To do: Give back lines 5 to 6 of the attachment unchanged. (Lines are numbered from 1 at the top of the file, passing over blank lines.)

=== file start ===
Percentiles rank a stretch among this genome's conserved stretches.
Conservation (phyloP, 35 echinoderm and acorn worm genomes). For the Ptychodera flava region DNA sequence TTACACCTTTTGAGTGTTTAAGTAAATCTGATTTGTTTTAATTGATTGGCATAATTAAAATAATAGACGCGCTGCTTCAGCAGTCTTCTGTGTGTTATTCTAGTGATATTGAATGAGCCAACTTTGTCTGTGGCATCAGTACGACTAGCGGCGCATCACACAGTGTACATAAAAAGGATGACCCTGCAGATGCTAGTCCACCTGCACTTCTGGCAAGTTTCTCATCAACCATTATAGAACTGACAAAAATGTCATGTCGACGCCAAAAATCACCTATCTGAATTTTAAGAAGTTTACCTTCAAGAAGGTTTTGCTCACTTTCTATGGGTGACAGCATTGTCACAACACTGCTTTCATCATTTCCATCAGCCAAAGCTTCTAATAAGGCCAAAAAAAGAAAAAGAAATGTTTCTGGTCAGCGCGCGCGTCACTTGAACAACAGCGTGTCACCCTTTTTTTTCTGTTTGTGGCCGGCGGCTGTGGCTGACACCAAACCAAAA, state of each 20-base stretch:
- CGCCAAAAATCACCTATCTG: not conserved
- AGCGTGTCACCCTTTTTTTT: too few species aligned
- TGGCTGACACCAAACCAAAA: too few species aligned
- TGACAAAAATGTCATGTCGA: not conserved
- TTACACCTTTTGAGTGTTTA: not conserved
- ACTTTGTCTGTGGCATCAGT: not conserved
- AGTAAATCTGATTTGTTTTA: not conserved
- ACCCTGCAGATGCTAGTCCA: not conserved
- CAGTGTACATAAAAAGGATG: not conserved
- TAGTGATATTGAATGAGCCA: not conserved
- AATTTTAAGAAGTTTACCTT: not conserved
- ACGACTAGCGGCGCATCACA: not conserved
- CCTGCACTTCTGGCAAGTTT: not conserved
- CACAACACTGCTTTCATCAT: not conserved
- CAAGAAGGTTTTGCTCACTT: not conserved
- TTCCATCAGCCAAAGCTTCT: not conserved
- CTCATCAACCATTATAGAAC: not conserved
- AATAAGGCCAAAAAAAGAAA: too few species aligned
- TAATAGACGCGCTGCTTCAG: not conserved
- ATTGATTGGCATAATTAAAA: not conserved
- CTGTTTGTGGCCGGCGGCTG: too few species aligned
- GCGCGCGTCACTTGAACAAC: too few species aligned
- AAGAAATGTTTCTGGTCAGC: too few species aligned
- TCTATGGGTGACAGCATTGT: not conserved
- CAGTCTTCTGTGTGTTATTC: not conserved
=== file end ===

- TGGCTGACACCAAACCAAAA: too few species aligned
- TGACAAAAATGTCATGTCGA: not conserved